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Long Strange Trip


Amazon Films has produced a solid documentary series on the Grateful Dead. These guys threw a ton of capital at this. High production values: who knows what the crew and subjects were paid, but I’m guessing it was sizable.

Long Strange Trip will be worth watching for a long time, but probably and in the main, only by those truly interested. For the rest, subjected against their will to someone else’s interest, rest assured that you’re not obliged to watch. You can nap.

So, Long Strange Trip.

One of its great virtues lies in the brutally frank portrayal of the toil of San Fran partying. More than once, a surviving band member weeps openly for the loss of another too early. Why too early? Overconsumption of dangerous intoxicants. Not a huge revelation.

Still, this candid depiction of loss is harrowing. How the producers set, carried out, and accomplished such raw interviews I do not know, but the effect is memorable.

Of course the soundtrack earns its magnificence. Nonstop fine versions of Dead and JGB songs. A notorious Senator (or ex-Senator?) supplies his favorite version of “Althea.” I despise the guy but it’s a damn fine “Althea” rendition. Sleep or perchance to dream.

The highlight of the entire series lies in interviews with the Dead’s tour manager, the wiry Brit Sam Cutler, also (in)famous for his role in the Altamont debacle in 1969. Still lively in his 70s, this dude — whose job it was to corral these miscreants and degenerates & get them playing every night — supplies the series’ finest performance.

It seems the Dead earned and consumed capital in a comparably astounding proportion, both sides of the ledger being substantial. Financiers were forever agitated. The tour burn rate remaining very high, they relied on the loyalty of Deadheads and played constantly. It was not an atmosphere conducive to health; but it was unforgettable for almost everyone involved.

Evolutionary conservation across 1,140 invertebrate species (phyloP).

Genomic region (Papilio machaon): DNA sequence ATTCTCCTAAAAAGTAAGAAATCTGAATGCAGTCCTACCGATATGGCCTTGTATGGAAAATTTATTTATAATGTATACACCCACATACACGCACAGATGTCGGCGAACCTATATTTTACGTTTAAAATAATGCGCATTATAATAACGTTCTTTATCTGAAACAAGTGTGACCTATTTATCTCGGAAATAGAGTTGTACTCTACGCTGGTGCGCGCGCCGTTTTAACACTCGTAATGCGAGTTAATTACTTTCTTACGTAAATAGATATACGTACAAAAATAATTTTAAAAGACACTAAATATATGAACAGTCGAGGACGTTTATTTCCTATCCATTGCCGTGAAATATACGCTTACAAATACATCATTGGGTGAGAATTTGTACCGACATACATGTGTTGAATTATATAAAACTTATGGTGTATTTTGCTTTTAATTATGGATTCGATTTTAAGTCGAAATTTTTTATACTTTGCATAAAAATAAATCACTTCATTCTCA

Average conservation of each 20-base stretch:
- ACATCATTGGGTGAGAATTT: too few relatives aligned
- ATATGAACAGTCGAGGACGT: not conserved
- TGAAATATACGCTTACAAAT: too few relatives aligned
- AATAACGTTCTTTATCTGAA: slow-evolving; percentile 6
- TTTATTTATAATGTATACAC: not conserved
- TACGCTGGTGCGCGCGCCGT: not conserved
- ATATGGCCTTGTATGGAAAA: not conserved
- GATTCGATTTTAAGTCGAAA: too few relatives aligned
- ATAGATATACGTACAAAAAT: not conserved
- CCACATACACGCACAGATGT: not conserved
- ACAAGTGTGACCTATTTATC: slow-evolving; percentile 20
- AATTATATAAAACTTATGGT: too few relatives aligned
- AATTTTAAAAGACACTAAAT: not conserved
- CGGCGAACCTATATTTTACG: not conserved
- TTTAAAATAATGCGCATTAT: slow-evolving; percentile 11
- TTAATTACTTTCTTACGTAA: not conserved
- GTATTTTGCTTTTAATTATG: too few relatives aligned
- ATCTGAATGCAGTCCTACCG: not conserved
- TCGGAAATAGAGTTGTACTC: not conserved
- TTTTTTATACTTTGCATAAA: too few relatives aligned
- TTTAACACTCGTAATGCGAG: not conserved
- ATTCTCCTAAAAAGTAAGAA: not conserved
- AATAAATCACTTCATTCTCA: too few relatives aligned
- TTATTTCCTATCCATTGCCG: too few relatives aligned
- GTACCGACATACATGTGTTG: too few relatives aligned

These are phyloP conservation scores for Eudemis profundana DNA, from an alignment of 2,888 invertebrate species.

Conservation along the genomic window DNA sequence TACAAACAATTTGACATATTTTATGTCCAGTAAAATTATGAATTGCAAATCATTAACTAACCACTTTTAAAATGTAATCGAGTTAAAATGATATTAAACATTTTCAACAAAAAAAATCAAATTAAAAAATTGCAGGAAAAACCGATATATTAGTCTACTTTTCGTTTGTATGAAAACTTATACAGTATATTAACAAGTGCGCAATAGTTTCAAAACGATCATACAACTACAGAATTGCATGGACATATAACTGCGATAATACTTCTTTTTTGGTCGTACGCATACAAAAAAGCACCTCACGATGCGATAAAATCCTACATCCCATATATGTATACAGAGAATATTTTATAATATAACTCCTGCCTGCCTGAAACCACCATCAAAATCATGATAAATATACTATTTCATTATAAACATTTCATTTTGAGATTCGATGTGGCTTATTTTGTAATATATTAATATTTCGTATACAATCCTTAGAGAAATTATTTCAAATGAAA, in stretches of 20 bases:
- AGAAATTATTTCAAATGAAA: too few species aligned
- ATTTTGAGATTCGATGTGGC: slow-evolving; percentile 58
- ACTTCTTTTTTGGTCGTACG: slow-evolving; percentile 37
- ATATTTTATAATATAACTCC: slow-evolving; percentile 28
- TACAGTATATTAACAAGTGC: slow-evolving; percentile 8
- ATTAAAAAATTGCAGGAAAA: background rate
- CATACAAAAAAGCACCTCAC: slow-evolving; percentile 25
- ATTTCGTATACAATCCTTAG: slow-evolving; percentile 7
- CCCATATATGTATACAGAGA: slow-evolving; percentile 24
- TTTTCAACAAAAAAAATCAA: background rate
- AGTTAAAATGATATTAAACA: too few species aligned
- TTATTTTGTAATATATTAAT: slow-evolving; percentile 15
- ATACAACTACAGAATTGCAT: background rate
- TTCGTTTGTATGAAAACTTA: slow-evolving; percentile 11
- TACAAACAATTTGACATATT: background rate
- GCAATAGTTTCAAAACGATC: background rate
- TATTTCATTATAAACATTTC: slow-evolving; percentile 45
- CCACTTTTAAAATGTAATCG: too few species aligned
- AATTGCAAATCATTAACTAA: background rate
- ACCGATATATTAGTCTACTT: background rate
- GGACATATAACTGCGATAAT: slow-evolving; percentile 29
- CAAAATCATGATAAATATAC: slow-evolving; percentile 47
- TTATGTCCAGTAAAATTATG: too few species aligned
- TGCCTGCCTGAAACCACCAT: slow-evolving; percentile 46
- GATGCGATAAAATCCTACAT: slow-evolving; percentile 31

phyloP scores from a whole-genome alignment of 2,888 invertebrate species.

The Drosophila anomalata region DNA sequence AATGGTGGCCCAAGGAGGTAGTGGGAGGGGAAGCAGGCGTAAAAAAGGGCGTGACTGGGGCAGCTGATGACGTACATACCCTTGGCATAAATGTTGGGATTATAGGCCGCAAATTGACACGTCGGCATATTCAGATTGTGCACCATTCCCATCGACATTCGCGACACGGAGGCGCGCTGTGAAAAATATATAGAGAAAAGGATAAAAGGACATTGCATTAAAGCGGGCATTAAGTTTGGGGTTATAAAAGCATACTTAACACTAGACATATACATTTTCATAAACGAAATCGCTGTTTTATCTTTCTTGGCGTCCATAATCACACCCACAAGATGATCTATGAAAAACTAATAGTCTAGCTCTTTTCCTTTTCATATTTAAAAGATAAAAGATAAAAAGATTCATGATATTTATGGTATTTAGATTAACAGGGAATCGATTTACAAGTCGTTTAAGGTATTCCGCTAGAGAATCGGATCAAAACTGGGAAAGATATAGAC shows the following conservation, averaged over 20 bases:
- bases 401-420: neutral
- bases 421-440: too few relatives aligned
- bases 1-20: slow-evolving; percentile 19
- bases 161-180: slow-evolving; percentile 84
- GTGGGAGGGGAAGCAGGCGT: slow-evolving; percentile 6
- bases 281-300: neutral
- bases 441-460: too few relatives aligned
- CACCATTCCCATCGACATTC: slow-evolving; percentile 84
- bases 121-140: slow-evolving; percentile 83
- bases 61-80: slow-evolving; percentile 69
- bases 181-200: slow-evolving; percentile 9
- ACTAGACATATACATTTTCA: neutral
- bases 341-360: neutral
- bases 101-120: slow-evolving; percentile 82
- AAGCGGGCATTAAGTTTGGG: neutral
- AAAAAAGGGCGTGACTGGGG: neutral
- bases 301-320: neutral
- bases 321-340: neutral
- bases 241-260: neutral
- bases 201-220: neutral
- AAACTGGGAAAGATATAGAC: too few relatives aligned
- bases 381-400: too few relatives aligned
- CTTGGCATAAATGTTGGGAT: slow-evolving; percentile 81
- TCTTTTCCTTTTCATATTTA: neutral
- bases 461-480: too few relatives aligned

Internally, they paid really well for stage and operations work, and they were generally personable men, indulgent of loss and misstep. One gets the sense from Long Strange Trip that, had anyone been able to impose financial logic on things, the Dead would have made huge money. As it was, most tours, no huge pile of loot was gained, but everyone came home happy and well-remunerated

Don’t forget that the single clear point of unified emphasis with all Deadheads (from the 60s acid-test idiots to the cokehead yuppies in the 80s to the average one-joint-n-done middle class fans) is nothing more or less than fantastic music. I submit that at his best, Jerry Garcia played the purist guitar in 20th century American popular music. Alongside that, the band frequently performed superbly: the combination of tight arrangement and brilliant improvisation, in their best performances, remains unsurpassed.

Long Strange Trip is definitely worth watching if you like what I’ve mentioned.

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